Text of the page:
One evening, Phil was watching "Whale Wars" on TV, the reality show that has made the crew of the Sea Shepherd famous. For Phil, this was about to be a defining moment. As he watched a whale being chased and then "blasted" to death, Phil said he began screaming at the television. "I was horrified," he told me, his voice cracking. "I couldn't believe commercial whaling [the term for harpooning whales to death for their meat, or for science] was still going on. Especially in a sanctuary!" The defining moment came when Phil asked himself what on earth he was doing with his life. "What am I doing in the world? I'm just a consumer, a mortgage payer." Suddenly, it didn't seem to make any sense to him that he was working to pay for a house that he no longer needed. "That was the moment I decided to do something," Phil said. "At some point, you have to do it or not. There are no half measures." Phil sold his house and then he sold everything else, and he too joined the crew of the Sea Shepherd.

Captain Peter Hammarstedt (Photo: Aaron Carlino)

Peter Hammarstedt captains the ship. He's young, twenty-nine, Swedish, and slight of build. Peter appears very calm, and doesn't necessarily look like someone with the muscle to tackle opponents who loathe him, shout at him, and, occasionally, wish he were dead. And those opponents are many: governments who make seemingly empty promises to protect the whales in a sanctuary, whaling ships that have come for the kill, and unusually angry people all over the world who decry the Sea Shepherd's tactics as terrorism.

"I was fourteen years old," Peter said. "I saw a picture of a whale being pulled up the slipway of the Nisshin Maru, the Japanese whaling ship, in the Antarctic. The picture shocked me. I was under the impression that whaling was something of the past. To know that it was still going on...I decided that I wanted to do something about it."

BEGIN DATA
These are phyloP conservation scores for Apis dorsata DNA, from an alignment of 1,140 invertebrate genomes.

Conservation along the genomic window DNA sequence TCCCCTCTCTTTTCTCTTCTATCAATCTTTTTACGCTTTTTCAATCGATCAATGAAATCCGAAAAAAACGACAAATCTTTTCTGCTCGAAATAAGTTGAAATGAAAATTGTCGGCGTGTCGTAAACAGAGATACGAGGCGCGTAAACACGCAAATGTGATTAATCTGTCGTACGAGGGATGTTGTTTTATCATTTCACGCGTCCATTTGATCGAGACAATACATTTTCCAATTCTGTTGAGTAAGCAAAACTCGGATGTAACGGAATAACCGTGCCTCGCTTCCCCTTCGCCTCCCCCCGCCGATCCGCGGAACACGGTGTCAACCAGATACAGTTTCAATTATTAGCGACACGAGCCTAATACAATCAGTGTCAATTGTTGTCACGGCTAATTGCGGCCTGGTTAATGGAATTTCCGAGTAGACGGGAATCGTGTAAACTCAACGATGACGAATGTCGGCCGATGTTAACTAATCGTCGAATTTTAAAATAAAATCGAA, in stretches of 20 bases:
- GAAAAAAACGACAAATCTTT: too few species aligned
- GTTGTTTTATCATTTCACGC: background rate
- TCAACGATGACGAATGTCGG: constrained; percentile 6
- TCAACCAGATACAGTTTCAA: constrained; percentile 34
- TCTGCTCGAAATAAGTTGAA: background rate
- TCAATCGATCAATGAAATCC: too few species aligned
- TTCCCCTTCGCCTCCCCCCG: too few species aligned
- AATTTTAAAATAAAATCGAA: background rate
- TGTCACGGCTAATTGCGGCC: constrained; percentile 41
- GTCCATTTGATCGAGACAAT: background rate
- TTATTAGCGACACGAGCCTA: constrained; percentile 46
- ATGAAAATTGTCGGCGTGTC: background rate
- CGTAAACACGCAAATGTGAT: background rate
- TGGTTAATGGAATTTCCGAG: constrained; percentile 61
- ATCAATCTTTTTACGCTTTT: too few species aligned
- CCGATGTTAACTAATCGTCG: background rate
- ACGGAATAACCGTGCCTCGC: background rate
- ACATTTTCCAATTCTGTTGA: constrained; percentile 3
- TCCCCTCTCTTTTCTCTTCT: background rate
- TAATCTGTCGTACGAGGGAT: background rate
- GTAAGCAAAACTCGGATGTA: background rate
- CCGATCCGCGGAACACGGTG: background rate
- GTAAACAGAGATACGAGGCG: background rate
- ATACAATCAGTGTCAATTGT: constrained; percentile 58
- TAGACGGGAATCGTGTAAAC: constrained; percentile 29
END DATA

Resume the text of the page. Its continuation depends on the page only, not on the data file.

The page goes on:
Dead Minke whales on Nisshin Maru (Courtesy: Sea Shepherd)

For Peter Hammarstedt, and he said so himself, "Passivity is the same as complacency."

When Peter was seventeen, he joined Greenpeace. When he was eighteen, Iceland resumed whaling. Iceland had been absent from the whaling industry for more than a decade, but they were back. Peter was angry about that, and by this point, he'd also grown disillusioned with Greenpeace, whose efforts he felt were focused more on publicity than on action.

Peter had heard about the Sea Shepherd, a marine conservation organization. The organization was smaller than Greenpeace, but they had a reputation for taking action. "I wanted to physically get between the harpoons and the whales," Peter said. The Sea Shepherd was advertising a campaign to travel to Iceland. Peter applied, and was accepted. He was still just eighteen.

Some years later, Peter Hammarstedt was put in charge. And not just of the boat as captain; he was put in charge of physically blocking the whaling vessels from refueling. During last year's Operation Zero Tolerance campaign into the Southern Ocean, Peter commanded a small boat, which aimed to put an early end to the whalers' hunting season by cutting off their fuel supply. It was dangerous work, and he was rammed several times in rough seas by much bigger vessels.